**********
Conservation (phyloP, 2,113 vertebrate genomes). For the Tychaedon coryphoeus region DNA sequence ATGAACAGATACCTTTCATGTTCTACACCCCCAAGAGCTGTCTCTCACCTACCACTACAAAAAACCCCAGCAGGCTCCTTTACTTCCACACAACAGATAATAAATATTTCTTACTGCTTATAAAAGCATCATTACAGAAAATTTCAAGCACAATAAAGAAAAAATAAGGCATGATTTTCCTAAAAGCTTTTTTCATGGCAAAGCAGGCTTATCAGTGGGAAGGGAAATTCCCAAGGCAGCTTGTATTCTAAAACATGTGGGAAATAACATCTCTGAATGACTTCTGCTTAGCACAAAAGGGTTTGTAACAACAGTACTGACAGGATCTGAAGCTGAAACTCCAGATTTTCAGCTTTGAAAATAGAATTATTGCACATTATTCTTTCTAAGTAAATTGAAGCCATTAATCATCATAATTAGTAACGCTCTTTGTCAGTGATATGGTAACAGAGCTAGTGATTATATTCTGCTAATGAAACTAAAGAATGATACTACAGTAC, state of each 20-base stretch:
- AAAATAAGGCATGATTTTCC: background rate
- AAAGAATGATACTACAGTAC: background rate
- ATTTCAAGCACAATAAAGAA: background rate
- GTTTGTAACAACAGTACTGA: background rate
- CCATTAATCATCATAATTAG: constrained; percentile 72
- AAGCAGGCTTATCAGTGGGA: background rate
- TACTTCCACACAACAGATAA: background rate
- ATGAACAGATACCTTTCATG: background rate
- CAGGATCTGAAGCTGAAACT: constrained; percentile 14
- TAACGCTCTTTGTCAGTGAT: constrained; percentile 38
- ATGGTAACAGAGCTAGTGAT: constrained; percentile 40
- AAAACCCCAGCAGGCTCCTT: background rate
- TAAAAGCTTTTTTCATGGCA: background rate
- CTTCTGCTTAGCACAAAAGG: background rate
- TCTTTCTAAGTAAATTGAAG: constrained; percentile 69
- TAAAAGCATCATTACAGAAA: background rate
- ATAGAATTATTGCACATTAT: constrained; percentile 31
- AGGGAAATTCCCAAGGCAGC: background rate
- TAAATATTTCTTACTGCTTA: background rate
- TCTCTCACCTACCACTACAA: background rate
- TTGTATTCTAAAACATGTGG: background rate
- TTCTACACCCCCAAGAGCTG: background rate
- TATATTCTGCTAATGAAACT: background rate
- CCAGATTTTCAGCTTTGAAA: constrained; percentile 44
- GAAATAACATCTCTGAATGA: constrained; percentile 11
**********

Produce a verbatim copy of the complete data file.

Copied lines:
Conservation (phyloP, 2,113 vertebrate genomes). For the Tychaedon coryphoeus region DNA sequence ATGAACAGATACCTTTCATGTTCTACACCCCCAAGAGCTGTCTCTCACCTACCACTACAAAAAACCCCAGCAGGCTCCTTTACTTCCACACAACAGATAATAAATATTTCTTACTGCTTATAAAAGCATCATTACAGAAAATTTCAAGCACAATAAAGAAAAAATAAGGCATGATTTTCCTAAAAGCTTTTTTCATGGCAAAGCAGGCTTATCAGTGGGAAGGGAAATTCCCAAGGCAGCTTGTATTCTAAAACATGTGGGAAATAACATCTCTGAATGACTTCTGCTTAGCACAAAAGGGTTTGTAACAACAGTACTGACAGGATCTGAAGCTGAAACTCCAGATTTTCAGCTTTGAAAATAGAATTATTGCACATTATTCTTTCTAAGTAAATTGAAGCCATTAATCATCATAATTAGTAACGCTCTTTGTCAGTGATATGGTAACAGAGCTAGTGATTATATTCTGCTAATGAAACTAAAGAATGATACTACAGTAC, state of each 20-base stretch:
- AAAATAAGGCATGATTTTCC: background rate
- AAAGAATGATACTACAGTAC: background rate
- ATTTCAAGCACAATAAAGAA: background rate
- GTTTGTAACAACAGTACTGA: background rate
- CCATTAATCATCATAATTAG: constrained; percentile 72
- AAGCAGGCTTATCAGTGGGA: background rate
- TACTTCCACACAACAGATAA: background rate
- ATGAACAGATACCTTTCATG: background rate
- CAGGATCTGAAGCTGAAACT: constrained; percentile 14
- TAACGCTCTTTGTCAGTGAT: constrained; percentile 38
- ATGGTAACAGAGCTAGTGAT: constrained; percentile 40
- AAAACCCCAGCAGGCTCCTT: background rate
- TAAAAGCTTTTTTCATGGCA: background rate
- CTTCTGCTTAGCACAAAAGG: background rate
- TCTTTCTAAGTAAATTGAAG: constrained; percentile 69
- TAAAAGCATCATTACAGAAA: background rate
- ATAGAATTATTGCACATTAT: constrained; percentile 31
- AGGGAAATTCCCAAGGCAGC: background rate
- TAAATATTTCTTACTGCTTA: background rate
- TCTCTCACCTACCACTACAA: background rate
- TTGTATTCTAAAACATGTGG: background rate
- TTCTACACCCCCAAGAGCTG: background rate
- TATATTCTGCTAATGAAACT: background rate
- CCAGATTTTCAGCTTTGAAA: constrained; percentile 44
- GAAATAACATCTCTGAATGA: constrained; percentile 11